Boeing wins $805M contract for refueling drones

MQ-25 drone

Boeing’s MQ-25 unmanned aerial refueler, known as T1, is currently being tested at Boeing’s St. Louis site. T1 has completed engine runs and deck handling demonstrations designed to prove the agility and ability of the aircraft to move around within the tight confines of a carrier deck. (Boeing Photo / Eric Shindelbower)

After a months-long competition with the likes of Lockheed Martin, Boeing has won a $805.3 million contract from the Pentagon to build the first four MQ-25A autonomous refueling planes for the Navy.

The MQ-25 Stingray is meant to refuel Navy fighter jets such as the Boeing F/A-18 Super Hornet and the Lockheed Martin F-35C Lightning II in midair to extend their range. It will be tasked with delivering about 15,000 pounds of fuel, 500 nautical miles out from an aircraft carrier. That should give fighters an additional 300 to 400 miles of flight range over what they have now.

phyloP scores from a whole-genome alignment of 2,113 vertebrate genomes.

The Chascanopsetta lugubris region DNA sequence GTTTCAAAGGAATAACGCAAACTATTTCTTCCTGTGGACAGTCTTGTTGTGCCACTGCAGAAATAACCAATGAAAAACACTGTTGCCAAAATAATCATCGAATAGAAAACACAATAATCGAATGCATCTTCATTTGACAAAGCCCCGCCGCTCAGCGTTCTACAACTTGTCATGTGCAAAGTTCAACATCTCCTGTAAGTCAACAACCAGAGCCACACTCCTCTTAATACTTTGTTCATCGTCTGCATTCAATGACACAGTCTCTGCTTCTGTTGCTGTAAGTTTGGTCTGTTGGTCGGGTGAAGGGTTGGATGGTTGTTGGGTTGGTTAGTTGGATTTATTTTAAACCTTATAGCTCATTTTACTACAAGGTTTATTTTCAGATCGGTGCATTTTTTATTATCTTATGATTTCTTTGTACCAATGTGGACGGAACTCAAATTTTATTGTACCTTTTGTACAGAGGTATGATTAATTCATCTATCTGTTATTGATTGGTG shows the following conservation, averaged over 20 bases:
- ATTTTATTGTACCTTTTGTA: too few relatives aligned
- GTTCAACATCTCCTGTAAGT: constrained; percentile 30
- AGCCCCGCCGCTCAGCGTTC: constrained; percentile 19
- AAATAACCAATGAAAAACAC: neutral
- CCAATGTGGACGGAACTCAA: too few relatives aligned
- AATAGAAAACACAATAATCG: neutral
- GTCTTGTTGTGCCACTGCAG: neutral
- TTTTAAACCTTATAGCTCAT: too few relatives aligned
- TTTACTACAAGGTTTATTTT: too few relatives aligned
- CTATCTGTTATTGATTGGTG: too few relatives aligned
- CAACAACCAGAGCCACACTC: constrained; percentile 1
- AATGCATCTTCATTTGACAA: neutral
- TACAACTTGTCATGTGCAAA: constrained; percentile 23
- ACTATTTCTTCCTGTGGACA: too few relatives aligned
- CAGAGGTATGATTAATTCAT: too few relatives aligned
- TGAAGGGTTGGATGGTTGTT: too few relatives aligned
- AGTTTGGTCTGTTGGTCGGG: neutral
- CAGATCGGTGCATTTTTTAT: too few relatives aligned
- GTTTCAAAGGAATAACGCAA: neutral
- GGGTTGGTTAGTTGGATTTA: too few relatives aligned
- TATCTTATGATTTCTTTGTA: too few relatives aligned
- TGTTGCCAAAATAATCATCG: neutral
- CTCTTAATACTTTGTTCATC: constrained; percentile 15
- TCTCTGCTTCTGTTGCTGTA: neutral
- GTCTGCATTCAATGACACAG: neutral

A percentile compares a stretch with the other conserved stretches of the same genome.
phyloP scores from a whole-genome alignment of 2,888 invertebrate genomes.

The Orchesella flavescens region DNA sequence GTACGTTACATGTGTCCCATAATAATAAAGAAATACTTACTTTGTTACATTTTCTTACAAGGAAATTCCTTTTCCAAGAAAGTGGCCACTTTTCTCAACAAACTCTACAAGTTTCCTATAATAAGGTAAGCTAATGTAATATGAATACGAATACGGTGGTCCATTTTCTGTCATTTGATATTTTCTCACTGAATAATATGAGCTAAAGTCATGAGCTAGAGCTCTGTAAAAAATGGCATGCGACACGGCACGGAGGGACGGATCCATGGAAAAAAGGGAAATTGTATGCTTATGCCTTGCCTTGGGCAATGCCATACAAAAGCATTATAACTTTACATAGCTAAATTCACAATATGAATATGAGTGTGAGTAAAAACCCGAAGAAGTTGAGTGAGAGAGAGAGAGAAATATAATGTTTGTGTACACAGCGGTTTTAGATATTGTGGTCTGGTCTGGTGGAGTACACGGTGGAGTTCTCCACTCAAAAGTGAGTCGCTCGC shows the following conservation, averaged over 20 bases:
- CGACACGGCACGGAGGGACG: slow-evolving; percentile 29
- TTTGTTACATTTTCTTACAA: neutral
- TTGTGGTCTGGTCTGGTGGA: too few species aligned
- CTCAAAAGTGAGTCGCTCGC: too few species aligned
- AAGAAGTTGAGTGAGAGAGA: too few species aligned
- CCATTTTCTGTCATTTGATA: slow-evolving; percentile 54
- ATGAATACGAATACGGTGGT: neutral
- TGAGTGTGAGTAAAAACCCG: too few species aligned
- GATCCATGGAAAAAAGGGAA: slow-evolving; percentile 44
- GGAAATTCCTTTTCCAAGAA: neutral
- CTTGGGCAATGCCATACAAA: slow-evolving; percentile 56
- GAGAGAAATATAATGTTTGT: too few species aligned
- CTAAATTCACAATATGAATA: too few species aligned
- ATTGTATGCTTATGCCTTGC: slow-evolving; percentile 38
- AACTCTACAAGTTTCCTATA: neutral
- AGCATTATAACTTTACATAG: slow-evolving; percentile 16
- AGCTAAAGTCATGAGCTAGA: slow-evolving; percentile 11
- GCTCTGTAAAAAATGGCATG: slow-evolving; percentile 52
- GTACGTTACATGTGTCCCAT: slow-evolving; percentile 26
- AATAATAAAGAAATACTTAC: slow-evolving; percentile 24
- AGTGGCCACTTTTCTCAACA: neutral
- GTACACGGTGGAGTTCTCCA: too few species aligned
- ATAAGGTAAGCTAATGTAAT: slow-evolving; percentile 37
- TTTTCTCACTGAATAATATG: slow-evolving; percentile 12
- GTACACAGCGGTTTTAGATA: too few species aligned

The drones will launch and land on aircraft carriers, so they’ll have to integrate with the Navy’s catapult launch and recovery systems.

Boeing was in competition for the contract with two teams that were led by Lockheed Martin and General Atomics. Northrop Grumman was invited to submit a bid, but dropped out of the competition last October.

Get the full story on GeekWire.

About Alan Boyle

Award-winning science writer, creator of Cosmic Log, author of "The Case for Pluto: How a Little Planet Made a Big Difference," president of the Council for the Advancement of Science Writing. Check out "About Alan Boyle" for more fun facts.
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